Physicians have begun contacting their members of Congress through the AMA Physicians' Grassroots Network, urging them to adopt the grace period so that potential disruptions do not impact care delivery. Encourage members of your association to email their members of Congress using the AMA Physicians' Grassroots Network.
Read more about the AMA's new ICD-10 policies at AMA Wire.
State UpdateHow a recent Supreme Court case affects physicians
State medical licensing board members may not be immune from the federal antitrust laws and may therefore be at risk for antitrust liability as a result of the Supreme Court of the United States' recent decision in North Carolina State Board of Dental Examiners v. Federal Trade Commission. This exposure has the potential to be significant since prevailing antitrust plaintiffs are entitled to treble damages and attorney fees. Moreover, the cost of defending antitrust cases can be prohibitive.
As a result, such concerns could easily discourage physicians from serving on medical licensure boards. This negative possibility so concerned the U.S. Supreme Court that it offered in its opinion an important solution for states to consider: "And of course, the states may provide for the defense and indemnification of agency members in the event of litigation."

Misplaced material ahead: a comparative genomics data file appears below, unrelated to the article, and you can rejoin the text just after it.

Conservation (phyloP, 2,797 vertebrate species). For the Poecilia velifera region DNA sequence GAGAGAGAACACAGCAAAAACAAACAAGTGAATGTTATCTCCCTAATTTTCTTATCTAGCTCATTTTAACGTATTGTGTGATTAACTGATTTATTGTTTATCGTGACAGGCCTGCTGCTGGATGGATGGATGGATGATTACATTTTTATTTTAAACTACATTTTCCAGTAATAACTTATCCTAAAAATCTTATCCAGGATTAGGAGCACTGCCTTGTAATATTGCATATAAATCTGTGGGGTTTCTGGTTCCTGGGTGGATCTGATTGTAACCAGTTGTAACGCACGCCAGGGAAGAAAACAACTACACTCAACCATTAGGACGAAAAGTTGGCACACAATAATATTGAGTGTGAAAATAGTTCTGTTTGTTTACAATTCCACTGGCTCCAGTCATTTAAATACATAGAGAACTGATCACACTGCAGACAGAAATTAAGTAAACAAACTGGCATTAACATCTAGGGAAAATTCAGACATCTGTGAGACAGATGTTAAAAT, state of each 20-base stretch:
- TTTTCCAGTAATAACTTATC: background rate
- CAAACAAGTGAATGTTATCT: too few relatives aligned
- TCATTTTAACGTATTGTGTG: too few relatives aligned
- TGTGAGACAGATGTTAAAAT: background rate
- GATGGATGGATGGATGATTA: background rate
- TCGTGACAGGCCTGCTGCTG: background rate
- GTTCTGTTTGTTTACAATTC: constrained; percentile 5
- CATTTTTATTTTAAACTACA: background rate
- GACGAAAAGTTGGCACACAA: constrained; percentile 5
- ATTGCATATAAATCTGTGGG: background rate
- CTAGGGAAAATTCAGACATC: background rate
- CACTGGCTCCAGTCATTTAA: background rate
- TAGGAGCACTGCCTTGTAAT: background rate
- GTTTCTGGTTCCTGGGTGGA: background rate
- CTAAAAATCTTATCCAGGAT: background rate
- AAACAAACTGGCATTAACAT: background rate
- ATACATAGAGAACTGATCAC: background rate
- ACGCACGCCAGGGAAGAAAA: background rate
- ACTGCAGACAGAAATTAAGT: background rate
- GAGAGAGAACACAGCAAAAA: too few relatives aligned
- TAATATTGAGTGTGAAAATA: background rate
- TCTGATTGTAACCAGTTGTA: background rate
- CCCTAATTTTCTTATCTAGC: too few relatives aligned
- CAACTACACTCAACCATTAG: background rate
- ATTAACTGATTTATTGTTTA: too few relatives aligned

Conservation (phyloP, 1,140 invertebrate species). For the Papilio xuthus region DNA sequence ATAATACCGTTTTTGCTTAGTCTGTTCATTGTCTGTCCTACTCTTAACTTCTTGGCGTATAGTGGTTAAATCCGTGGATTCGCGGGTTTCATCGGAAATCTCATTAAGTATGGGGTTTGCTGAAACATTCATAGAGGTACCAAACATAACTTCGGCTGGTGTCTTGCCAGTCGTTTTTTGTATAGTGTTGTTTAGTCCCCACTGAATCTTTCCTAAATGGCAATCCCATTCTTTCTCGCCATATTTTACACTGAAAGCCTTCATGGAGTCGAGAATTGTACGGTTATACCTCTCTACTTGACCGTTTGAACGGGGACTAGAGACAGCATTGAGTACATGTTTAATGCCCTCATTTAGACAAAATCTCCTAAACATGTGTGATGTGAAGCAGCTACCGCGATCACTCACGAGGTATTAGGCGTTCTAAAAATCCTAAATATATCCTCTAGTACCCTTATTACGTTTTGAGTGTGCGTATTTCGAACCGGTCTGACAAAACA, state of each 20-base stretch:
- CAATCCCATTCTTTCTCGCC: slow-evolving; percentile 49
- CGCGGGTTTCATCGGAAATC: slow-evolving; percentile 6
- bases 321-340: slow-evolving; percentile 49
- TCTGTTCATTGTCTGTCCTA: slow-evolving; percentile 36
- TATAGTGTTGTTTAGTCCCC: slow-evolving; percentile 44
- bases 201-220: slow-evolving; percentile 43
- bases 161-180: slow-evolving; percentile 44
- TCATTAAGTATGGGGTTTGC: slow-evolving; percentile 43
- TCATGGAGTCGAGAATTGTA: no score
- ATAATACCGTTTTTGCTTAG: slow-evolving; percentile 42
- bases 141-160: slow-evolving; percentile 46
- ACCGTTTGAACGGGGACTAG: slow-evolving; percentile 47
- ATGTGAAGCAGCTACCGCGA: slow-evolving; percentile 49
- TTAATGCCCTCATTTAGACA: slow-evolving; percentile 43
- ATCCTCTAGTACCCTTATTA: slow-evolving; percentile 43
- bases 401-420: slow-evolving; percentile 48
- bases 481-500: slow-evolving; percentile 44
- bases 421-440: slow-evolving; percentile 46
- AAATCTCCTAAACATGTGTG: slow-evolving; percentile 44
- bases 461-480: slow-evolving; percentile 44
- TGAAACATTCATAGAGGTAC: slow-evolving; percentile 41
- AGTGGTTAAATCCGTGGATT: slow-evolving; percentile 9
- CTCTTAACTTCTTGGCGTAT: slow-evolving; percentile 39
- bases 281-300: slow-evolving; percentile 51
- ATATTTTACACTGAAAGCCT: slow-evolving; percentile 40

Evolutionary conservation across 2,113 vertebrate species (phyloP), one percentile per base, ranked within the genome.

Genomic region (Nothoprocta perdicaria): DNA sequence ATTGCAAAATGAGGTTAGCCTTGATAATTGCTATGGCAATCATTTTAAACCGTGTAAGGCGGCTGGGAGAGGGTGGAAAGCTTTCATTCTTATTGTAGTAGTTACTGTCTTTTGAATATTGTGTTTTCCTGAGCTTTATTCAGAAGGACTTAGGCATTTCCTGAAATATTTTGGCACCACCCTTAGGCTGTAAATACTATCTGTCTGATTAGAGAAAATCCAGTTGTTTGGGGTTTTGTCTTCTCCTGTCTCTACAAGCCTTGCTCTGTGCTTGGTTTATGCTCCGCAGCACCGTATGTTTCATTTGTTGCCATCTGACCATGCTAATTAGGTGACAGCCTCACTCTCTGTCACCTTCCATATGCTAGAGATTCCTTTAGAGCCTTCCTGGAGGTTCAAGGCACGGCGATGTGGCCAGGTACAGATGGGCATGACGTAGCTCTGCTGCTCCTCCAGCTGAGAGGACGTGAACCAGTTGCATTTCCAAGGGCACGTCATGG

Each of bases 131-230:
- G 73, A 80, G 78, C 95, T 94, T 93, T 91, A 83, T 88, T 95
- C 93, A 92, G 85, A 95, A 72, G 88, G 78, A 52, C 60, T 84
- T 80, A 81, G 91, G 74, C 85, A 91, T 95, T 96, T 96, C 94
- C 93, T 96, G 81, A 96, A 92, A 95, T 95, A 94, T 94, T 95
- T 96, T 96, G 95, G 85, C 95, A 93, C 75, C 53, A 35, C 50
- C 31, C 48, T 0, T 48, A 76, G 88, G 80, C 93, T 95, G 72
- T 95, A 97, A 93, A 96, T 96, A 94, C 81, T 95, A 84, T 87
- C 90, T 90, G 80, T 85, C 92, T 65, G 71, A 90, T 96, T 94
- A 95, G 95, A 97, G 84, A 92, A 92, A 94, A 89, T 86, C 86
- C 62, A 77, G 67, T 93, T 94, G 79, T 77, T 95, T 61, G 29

This is the solution offered by new AMA model legislation, An Act to Encourage Medical Licensing Board Activities. The AMA model bill:
- Provides for the defense (by private counsel) and indemnification of medical board members from the broadest range of claims and demands, including but not limited to intentional tort or antitrust claims
- Addresses practical administrative concerns associated with the state's provision of defense and indemnification
- Enables the medical licensing board to purchase and maintain insurance against any liability, including but not limited to intentional tort antitrust liability
Email Henry Allen of the AMA for more information.Model bills focus on naloxone, medication-assisted treatment
More than 16,000 Americans died in 2013 from causes involving prescription opioids, and more than 8,000 died from heroin-related overdoses, pointing to a need for legislation focused on overdose prevention and treatment for substance use disorder. Two model bills from the AMA can help.
The newly updated AMA model bills seek to increase access to naloxone, provide Good Samaritan protections and enhance coverage for medication-assisted treatment.